A lovely new children’s book, Winnie the Mini Horse by Andra and Morgan Ebert introduces children to the world of therapy mini horses and what it is like to face changes. The book helps children feel more comfortable when they are in a new situation and learn how to navigate new relationships and situations. The Ebert’s goal in writing Winnie the Mini Horse was to diminish the fear children have in change and to show them that change can be good. The book is really a lovely story and very accurately depicts some of the feelings we all have about change through the eyes of Winnie. The story of Winnie is very relatable for children and the beautiful illustrations quickly grab readers.
Upon learning about Winnie the Mini Horse, I was immediately touched by Winnie’s participation in Heartland Mini Hoofs. Andra Ebert founded Heartland Mini Hoofs in 2014 to introduce the benefits of therapy mini horses to her community. In addition to helping children manage changes in their own lives, Winnie the Mini Horse presents to them the unique work that mini horses can do. Recently, I interviewed Andra Ebert and am fortunate to be able to give you a little more information about Winnie the Mini Horse and Heartland Mini Hoofs founded in Taylorville, IL. Thank you to Andra for sharing more with us:
Will Winnie the Mini Horse be a series?
Winnie the Mini Horse will be a series. As we follow Winnie through her journey, the 2nd book of the series will focus on learning how to be a therapy horse and having the patience to stay still.
By introducing Winnie, you provide a gateway for children to learn about equine therapy. Do you find that Winnie has inspired children and made them more curious about how they can help?
Winnie the Mini Horse inspires children to be more curious about learning to read. As part of the Winnie the Mini Horse mission, the therapy mini horses are brought to schools when books are donated. Children enjoy seeing Winnie hoof print the books. They also witness how horses relate to the situation and how they are able to stand still.
How did you come up with the idea of setting up Heartland Mini Hoofs?
Andra has a Bachelor’s degree in Social Work and a Master’s in Gerontology. She is also a Registered Nurse. After reading an article, she became intrigued by the therapeutic benefits of equine therapy. She visited Kansas City to learn more from Kate Basehor who had already been using mini horses as therapy animals. Through her trips, she learned a lot about equine therapy and started her own program.
Heartland Mini Hoofs will be celebrating its 2 year anniversary in November. So far, the charity has engaged in 200 visits with many more planned!
What therapeutic benefits you have seen during your equine visits?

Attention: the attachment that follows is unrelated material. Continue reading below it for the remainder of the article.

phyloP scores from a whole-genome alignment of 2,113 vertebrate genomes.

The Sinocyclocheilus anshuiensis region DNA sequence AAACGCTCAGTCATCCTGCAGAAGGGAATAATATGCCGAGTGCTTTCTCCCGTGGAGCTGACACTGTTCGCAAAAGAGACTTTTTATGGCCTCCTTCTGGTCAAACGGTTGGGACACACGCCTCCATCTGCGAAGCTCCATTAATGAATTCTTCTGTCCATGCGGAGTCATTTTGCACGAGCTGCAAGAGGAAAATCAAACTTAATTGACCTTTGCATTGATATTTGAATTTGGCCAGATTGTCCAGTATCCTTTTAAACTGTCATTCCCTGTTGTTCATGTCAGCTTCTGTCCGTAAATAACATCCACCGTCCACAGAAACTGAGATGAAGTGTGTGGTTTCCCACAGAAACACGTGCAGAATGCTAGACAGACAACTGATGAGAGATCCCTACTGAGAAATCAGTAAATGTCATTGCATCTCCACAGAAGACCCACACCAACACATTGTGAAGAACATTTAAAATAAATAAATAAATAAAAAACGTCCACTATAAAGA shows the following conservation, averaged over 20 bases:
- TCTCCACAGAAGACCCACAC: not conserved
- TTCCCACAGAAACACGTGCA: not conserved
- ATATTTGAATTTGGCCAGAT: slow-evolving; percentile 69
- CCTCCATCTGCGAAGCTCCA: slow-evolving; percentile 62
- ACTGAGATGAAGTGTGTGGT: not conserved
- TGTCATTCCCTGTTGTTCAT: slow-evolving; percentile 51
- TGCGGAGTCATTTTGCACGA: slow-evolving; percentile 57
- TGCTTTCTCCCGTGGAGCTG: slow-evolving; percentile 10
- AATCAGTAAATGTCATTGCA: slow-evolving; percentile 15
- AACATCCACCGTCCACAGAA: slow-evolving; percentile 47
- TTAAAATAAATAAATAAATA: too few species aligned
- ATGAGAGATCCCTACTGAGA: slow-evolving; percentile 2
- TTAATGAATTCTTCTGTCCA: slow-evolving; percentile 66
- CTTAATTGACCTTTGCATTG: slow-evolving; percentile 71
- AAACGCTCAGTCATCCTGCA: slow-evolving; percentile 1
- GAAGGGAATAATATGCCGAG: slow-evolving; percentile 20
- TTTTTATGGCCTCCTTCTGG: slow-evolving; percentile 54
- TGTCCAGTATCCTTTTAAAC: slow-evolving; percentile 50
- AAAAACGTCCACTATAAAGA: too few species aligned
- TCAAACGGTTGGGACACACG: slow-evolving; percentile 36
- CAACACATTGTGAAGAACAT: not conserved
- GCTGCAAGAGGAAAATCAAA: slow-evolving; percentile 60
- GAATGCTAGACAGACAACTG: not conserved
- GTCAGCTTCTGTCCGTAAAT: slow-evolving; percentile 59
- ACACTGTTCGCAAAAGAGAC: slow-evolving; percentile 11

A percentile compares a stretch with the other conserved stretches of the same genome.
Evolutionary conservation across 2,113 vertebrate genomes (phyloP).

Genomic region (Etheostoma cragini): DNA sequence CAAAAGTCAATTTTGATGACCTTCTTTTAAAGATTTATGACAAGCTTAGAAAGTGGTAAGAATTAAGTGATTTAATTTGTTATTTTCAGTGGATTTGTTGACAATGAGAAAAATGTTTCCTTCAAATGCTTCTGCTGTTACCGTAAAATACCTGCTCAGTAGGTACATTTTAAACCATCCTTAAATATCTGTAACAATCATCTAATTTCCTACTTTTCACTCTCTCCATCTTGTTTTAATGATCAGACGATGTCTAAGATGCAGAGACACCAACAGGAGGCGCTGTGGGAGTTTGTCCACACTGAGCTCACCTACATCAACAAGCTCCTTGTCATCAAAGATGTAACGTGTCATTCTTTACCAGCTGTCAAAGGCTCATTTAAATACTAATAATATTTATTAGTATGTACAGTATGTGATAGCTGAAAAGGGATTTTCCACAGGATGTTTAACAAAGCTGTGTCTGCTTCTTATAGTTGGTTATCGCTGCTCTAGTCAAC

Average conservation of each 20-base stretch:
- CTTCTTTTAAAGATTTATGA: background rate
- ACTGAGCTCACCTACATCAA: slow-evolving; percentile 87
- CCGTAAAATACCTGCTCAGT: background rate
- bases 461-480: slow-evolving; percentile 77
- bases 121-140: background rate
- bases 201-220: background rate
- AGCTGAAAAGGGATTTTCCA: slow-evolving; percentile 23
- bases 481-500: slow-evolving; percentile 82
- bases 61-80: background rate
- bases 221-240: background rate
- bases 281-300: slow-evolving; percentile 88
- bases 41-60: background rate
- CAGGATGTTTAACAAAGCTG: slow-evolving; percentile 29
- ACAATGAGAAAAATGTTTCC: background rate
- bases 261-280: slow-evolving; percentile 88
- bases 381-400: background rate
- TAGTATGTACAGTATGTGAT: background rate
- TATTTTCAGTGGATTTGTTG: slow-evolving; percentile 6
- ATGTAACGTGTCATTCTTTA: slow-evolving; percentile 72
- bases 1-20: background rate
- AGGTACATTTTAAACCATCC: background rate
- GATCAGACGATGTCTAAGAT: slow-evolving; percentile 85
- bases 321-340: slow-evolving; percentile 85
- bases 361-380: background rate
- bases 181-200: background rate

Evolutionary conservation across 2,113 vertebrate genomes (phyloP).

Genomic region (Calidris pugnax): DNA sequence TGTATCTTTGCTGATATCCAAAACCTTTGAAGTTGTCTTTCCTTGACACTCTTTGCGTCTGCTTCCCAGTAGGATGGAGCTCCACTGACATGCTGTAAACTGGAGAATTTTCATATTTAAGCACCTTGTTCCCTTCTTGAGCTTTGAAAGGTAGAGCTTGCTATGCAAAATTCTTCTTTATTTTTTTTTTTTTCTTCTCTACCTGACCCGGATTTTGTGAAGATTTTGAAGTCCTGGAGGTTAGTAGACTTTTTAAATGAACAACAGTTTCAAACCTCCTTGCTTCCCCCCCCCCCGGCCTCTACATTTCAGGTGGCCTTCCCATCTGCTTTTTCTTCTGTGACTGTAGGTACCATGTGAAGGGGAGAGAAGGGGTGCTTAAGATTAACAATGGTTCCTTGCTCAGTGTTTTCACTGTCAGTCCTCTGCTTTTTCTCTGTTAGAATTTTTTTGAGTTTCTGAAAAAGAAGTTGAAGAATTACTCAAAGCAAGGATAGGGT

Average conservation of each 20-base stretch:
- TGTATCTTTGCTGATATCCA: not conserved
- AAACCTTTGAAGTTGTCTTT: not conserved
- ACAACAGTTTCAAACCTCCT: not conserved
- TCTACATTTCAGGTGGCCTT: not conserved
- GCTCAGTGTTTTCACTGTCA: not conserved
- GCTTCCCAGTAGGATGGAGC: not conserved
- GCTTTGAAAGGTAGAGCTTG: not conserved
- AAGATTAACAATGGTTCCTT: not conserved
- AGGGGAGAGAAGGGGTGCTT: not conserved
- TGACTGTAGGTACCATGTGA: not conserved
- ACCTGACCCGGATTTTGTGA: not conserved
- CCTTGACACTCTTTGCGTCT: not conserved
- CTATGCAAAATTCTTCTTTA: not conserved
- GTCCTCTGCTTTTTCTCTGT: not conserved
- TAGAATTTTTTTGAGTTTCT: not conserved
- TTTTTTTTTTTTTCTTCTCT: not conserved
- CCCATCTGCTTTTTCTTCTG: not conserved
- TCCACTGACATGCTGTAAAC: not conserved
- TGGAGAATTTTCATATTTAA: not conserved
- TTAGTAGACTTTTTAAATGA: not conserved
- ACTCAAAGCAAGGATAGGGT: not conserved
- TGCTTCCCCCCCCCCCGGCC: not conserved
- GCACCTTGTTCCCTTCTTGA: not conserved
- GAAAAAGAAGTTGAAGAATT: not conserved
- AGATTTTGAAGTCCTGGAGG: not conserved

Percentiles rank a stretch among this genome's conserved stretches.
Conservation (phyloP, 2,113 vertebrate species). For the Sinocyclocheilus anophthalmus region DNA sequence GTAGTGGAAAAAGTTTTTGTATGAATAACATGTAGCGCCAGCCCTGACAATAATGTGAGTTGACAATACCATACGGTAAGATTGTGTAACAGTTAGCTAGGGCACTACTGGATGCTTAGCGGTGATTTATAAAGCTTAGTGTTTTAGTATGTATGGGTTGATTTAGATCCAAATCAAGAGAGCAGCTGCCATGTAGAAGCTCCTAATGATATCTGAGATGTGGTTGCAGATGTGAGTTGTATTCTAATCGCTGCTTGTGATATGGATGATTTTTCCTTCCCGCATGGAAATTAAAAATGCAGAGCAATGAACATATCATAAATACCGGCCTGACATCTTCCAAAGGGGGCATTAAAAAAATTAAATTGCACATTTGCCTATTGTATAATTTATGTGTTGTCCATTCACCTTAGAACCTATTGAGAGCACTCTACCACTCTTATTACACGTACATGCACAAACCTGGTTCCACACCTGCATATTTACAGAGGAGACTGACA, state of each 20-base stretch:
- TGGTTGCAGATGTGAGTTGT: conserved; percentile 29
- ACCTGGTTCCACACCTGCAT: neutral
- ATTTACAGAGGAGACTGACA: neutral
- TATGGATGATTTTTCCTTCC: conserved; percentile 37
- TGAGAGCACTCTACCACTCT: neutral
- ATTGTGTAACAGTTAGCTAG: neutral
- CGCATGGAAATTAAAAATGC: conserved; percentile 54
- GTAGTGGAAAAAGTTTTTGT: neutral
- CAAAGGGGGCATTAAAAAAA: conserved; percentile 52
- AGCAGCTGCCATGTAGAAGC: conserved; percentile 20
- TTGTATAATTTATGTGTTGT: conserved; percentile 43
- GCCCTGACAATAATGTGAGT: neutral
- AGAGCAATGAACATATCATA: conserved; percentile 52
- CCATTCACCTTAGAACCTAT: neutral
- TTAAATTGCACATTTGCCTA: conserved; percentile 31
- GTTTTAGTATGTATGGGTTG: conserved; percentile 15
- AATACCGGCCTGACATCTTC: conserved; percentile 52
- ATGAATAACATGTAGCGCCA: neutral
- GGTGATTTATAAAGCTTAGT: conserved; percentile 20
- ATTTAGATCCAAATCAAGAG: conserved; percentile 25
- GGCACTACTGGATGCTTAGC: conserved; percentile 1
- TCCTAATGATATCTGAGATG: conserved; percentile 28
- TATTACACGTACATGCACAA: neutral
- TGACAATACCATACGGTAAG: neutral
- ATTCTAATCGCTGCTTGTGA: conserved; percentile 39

Andra has seen patients that do not typically open up react and engage with the horses. Others who are often quiet speak to the horses. One benefit to using mini therapy horses is that they are eye level with patients in wheelchairs which encourages a rapport. The mini horses have lovely long lashes and large eyes which invite communication between the patient and horse. An interesting fact—horses have the second largest land mammal eyes—second only to moose!
|Winnie at work! Image via Heartland Mini Hoofs.|
What type of public events do your horses visit?
The horses visit senior homes, adult assisted living homes, hospitals, veteran’s homes and more. The horses are often working 3 days a week. Currently, Heartland Mini Hoofs has bookings into November. So, bookings should at least be 2 months in advance.
How do horses become part of the program?
Horses are chosen based upon attitude. Are they engaging? Do they come up to people? People often confuse the mini horses with ponies but they are truly horses with the brain of a horse. In the past, miniature horses were used in the coal mines as work horses.
How are the horses trained?
During the training, they get used to being touched, seeing IV poles and other medical equipment, standing still, hearing loud noises and alarms, taking elevators and going up and down stairs. It is important to prepare them for the environment they will be working in.
When the horses are at work, they wear a vest. When the vest is on, they know that they must display the correct behavior. After the vests are off, they are normal horses.
In what communities do you serve?
Heartland Mini Hoofs is based in Taylorville, IL and will visit facilities and events within a 2 hour radius. The therapy horses visit facilities in Springfield, Decatur, Jacksonville and more.
How can community members help?
Community members can volunteer to be partners. They must be available during the week. They are paired up with a horse and must commit to working with them for 6 months. Volunteers are trained and learn the horses cues.
Heartland Mini Hoofs will also be part of Just Say Whoa to Bullying where the horses will help children learn bullying prevention. The horses will serve as partners for the children. Heartland’s horses will also appear in the activity manual.
Does Winnie know she is a celebrity?
Yes! Winnie is the youngest mini horse in the program and certainly prances around! She plays around and will roll around in her work vest to get it off.
Thank you again to Andra Ebert for introducing us to Heartland Mini Hoofs. Be sure to check out the book she co-authored with her daughter, Morgan, Winnie the Mini Horse.
**Disclosure: I did receive an electronic copy of Winnie the Mini Horse to facilitate this review. No other compensation was received. All opinions are 100% my own.